In this paper we examine the potential of pervasive computing to create widespread sousveillance, that will complement surveillance, through the development of lifelogs; socio-spatial archives that document every action, every event, every conversation, and every material expression of an individual’s life. Reflecting on emerging technologies, life-log projects and artistic critiques of sousveillance we explore the potential social, political and ethical implications of machines that never forget. We suggest, given that life-logs have the potential to convert exterior generated oligopticons to an interior panopticon, that an ethics of forgetting needs to be developed and built into the development of life-logging technologies. Rather than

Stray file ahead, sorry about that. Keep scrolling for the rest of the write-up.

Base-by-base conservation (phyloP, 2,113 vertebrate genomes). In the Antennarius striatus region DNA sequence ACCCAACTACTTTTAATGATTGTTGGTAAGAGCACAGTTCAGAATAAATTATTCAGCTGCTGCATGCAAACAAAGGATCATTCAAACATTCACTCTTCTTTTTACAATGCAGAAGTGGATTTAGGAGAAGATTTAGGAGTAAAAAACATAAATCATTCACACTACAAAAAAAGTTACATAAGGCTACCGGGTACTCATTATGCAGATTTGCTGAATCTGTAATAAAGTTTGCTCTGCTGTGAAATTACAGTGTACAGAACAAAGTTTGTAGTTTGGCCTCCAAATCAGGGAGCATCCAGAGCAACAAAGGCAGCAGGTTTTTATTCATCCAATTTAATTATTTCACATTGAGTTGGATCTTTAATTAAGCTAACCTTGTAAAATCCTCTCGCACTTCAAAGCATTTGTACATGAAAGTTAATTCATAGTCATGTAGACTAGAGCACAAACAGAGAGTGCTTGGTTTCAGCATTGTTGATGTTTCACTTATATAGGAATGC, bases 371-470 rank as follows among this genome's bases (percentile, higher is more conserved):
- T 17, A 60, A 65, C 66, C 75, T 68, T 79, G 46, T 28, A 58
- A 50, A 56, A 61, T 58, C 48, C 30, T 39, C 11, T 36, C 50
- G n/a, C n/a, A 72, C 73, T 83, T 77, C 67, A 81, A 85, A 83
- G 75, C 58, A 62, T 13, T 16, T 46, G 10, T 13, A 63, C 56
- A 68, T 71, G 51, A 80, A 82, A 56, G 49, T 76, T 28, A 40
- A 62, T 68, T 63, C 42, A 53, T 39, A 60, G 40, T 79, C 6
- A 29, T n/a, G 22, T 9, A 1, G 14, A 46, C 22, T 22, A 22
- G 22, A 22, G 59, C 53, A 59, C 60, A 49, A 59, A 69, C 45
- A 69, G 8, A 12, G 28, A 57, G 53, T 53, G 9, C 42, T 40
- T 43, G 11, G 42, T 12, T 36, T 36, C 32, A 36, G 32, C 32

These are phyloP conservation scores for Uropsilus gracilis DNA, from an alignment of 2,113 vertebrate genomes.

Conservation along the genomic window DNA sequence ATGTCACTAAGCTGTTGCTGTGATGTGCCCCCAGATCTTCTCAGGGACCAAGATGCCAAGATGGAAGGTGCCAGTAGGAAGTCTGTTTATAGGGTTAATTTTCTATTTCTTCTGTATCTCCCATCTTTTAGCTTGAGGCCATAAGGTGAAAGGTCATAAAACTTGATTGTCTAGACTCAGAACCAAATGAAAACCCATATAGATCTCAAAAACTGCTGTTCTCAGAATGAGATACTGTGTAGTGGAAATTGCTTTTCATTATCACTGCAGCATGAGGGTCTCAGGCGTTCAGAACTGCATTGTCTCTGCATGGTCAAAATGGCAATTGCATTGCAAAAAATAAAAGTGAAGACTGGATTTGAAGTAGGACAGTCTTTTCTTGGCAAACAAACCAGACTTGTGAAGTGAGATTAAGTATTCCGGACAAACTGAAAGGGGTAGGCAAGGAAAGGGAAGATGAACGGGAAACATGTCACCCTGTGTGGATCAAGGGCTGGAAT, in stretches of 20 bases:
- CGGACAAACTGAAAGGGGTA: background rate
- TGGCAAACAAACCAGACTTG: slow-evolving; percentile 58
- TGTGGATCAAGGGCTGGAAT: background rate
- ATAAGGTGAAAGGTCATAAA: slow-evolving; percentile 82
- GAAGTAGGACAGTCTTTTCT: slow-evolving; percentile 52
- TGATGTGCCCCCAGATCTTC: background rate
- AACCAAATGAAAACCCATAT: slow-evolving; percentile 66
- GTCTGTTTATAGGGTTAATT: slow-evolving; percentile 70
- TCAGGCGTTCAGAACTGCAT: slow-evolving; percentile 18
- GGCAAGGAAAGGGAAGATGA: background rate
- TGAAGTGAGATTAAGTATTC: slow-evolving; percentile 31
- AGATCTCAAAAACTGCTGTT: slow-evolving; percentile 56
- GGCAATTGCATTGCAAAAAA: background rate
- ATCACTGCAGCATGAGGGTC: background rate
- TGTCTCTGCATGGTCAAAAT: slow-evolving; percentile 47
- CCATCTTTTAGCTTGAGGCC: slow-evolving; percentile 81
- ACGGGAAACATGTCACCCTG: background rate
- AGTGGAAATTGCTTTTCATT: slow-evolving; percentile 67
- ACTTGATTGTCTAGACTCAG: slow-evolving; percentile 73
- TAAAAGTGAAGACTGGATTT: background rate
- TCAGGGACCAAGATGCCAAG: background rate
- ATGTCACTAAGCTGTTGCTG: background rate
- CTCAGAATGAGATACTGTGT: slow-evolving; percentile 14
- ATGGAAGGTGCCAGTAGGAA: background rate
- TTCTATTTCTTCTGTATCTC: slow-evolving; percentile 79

seeing forgetting as a weakness or a fallibility we argue that it is an emancipatory process that will free pervasive computing from burdensome and pernicious disciplinary effects.